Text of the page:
Category Archives: amusing garbage

Raccoons: Drunk and Disorderly

I’ve got a little grotto on my patio–a small Kwan Yin statue, a bunch of potted plants and a pool. The pool is actually more like a nut dish with water in it, but it looks nice.

Every night a family of raccoons comes to have they way with it. If there’s any cat food left out, they eat that first. Then the like to mess around in the water. It’s always muddy when I get up in the morning, and sometimes I hear them bumping around in the night.

If you see them in the daytime they shrink away from you, most often ducking down a storm sewer. From what I hear, there’s colonies of them down there. Like misers ready for the apocalypse. But at night, they’re bold as anything. I think only half of Mike’s torn-up fur comes from other cats; the rest is from taking a stand against the raccoons.

This morning around dawn, when I went to clean out the Kwan Yin reverential pond/peanut dish, it looked like it was full of bones. It was too dark to see what they were, so I poured out the water, and it was feathers. Obviously, somebody had a nice bird to eat, and they’d washed off the inedible bits in my mini-pond.

I didn’t know raccoons killed stuff. Must have been a chick. And what kind of bird was it, that it was out in the middle of the night? Mike would kill a bird in a minute, but he wouldn’t likely wash the thing. It had to have been the raccoons.

Here’s the weirdest part:

English: Japanese Beetles (Popillia japonica),...

English: Japanese Beetles (Popillia japonica), mating, Ottawa, Ontario, Canada (Photo credit: Wikipedia)

On the covered stairway to the house right by my Kwan Yin grotto I keep rubbing alcohol in an old salsa container, to use for killing Japanese beetles. (Nasty little bugs–there are a ton of them, and their favorite food is flowers, though they can take out leaves pretty dang fast too.) When I went to bed, it was about a quarter of the way full of alcohol and must have had at least 20 dead bugs in it. The raccoon had nosed around it before, but hadn’t opened it. I didn’t worry about it, because I figured one sniff and he’d decided he wasn’t interested.

But this time he came back and opened it, and when I found it in the morning there was no alcohol left and no bugs! The liquid alcohol could have evaporated, of course, but what about those alcohol-soaked Japanese beetles?

So now I keep my kill jar in the house. Don’t want the raccoon getting bad habits.

 

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Butterflies, bikes & dreams

Swallowtail butterfly

Swallowtail butterfly (Photo credit: Wikipedia)

I had a dream the other night, which for me is really unusual. I know what they say, Reader Zero–everyone dreams, and people like me just don’t remember them. But I’ve never known what that was supposed to mean. If you said I was kidnapped by aliens every night and prodded rudely with mysterious test equipment, then had my memory wiped, that would mean something. But what’s a passing dream that’s gone before you’re aware of it? Just random thoughts moving through the brain, the same thing as most of my waking time. So why call it a dream, especially, just because I happen to be asleep?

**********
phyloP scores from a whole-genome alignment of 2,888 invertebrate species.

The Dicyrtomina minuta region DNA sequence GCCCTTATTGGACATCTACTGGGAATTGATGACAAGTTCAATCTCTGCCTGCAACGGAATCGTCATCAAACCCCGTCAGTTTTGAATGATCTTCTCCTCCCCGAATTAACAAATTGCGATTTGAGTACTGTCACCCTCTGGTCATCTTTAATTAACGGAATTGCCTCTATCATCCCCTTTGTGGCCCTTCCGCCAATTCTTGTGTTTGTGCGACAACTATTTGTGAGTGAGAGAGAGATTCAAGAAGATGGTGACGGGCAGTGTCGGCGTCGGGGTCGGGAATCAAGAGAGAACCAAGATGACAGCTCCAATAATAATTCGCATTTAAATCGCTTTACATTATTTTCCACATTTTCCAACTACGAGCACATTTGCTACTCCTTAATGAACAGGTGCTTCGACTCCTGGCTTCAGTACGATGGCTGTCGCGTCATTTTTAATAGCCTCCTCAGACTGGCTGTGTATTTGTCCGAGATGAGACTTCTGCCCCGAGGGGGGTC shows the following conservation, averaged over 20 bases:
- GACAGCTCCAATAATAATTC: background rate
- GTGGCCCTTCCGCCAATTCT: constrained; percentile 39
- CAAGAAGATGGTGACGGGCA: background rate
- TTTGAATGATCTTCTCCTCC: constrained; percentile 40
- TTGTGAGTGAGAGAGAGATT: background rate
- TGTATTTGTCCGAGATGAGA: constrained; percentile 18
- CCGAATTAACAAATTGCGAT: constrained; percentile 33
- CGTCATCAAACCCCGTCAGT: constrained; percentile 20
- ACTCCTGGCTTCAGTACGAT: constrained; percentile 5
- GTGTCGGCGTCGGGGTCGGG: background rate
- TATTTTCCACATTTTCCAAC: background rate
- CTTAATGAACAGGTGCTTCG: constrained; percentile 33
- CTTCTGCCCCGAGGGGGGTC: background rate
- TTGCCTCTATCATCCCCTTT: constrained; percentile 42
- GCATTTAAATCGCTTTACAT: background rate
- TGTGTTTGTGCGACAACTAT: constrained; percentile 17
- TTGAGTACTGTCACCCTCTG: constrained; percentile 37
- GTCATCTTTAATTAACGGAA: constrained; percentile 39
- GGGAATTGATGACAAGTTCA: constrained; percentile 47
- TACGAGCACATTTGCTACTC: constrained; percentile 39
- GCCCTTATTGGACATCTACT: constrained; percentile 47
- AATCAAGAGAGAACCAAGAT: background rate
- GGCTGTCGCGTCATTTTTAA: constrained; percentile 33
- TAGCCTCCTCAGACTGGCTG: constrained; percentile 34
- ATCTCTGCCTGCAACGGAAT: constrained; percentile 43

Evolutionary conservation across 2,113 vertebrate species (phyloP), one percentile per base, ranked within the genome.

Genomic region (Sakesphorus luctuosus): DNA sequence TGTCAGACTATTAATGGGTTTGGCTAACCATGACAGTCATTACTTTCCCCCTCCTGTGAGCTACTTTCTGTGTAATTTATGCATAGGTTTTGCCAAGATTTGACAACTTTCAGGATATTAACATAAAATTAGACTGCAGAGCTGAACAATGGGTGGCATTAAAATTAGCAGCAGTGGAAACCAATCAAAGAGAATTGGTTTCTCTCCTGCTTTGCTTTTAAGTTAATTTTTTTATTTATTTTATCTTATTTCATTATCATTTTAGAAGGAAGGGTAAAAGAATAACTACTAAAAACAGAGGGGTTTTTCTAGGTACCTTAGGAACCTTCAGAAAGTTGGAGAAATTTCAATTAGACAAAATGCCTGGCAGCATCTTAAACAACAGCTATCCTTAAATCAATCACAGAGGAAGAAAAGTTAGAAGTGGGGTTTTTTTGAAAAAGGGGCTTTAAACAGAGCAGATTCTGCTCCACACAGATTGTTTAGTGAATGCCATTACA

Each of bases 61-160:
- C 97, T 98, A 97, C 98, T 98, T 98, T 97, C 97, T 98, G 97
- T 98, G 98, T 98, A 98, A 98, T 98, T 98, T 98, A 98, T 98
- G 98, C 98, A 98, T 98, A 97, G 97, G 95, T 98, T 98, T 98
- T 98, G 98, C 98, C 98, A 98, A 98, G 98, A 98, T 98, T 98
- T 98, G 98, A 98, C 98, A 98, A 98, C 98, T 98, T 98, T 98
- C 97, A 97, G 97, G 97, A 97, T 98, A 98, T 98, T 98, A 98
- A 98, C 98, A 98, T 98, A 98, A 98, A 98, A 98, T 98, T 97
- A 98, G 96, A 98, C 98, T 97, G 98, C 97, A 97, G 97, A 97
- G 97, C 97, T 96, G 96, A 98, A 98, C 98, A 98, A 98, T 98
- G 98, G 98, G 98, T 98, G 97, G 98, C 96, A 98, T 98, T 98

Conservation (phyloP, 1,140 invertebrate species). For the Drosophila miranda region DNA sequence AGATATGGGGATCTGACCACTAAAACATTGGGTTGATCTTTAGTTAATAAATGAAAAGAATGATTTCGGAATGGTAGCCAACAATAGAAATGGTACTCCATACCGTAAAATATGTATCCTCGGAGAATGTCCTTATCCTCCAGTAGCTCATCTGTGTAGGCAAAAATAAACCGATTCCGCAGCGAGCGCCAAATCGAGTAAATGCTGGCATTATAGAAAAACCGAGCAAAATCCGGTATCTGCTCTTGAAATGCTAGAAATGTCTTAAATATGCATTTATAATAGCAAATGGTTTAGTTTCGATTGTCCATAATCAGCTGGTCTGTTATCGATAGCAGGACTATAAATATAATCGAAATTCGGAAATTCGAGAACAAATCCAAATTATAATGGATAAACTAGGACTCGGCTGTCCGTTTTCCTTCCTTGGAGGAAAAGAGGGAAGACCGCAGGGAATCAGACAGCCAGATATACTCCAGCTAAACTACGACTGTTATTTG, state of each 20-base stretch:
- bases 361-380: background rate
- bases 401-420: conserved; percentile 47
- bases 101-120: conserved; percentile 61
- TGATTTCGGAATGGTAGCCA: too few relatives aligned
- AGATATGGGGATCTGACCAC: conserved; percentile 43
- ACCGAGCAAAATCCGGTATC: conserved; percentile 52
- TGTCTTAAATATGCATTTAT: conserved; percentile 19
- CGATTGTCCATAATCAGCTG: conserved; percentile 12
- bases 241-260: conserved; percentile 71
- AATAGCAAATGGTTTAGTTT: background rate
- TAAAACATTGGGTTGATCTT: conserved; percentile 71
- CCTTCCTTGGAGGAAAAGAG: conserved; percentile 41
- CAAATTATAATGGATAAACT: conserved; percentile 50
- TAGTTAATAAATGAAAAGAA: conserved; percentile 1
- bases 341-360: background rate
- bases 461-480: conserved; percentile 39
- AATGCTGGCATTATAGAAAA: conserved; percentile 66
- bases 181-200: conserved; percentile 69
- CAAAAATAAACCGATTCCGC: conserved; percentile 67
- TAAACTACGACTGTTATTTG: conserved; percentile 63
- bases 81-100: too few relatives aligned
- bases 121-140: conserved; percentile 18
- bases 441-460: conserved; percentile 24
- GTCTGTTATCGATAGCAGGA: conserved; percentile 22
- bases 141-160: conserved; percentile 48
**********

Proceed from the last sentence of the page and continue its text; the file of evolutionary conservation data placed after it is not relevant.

Anyway, I had the first dream I’ve had in about a year. In it, I rode my bike without a helmet.

That was it. Pretty boring, yes? Not quite as boring as the one I had a few years ago about shaving my legs, but still. Who knows why I’d remember such a nothing dream, except that forgetting my helmet is ever more out of character than dreaming. It’s been about five years since I rode off without the thing.

But here’s the weird thing–that’s exactly what I did this morning! I had my hair tied up with a scarf, and got about three blocks before I noticed the helmet wasn’t there. I figured what the heck, this must be my day for living dangerously.

I’m thinking of getting a new bike. The one I have works, but it’s getting old, and is now in the one-problem-after-another stage of its life. Besides, there’s no more room for mini bumper stickers on it. I’m thinking I’ll get a brand new bike (first time ever!), and keeping the old one around for winter and emergencies. I poked around two bike shops this morning, and there are some nice workhorse bikes out there for around $500.

Also went to the Arboretum and jogged around, which is good for me when I’m working on Complexity (my novel that’s set there). It’s quite lovely at this time of year, between winter snow and summer blackflies. And for whatever reason, we’re having a bumper year for butterflies.

First World Problems

This image was selected as a picture of the we...

Image via Wikipedia

Are we all ready to nominate that phrase for oblivion yet? It was funny enough at first, when it was used for things like not having enough room in your wallet for all your credit cards, but lately people are using it to refer to anything short of starving to death.

Anyway, I’ve spent the morning dealing with my large amounts of stuff: scrubbing all my floors, taking all my houseplants out for their first good drenching of spring, laundry, recycling, scrubbing the cat hair and barf off the furniture and windows (you don’t want to know). It took three and a half hours! It doesn’t seem like I got all that much done, but I was working all that time except for a couple potty breaks. Well, and the time I got a little distracted putting a few refrigerator poetry words up on the freshly scrubbed side of the fridge. But only for a minute!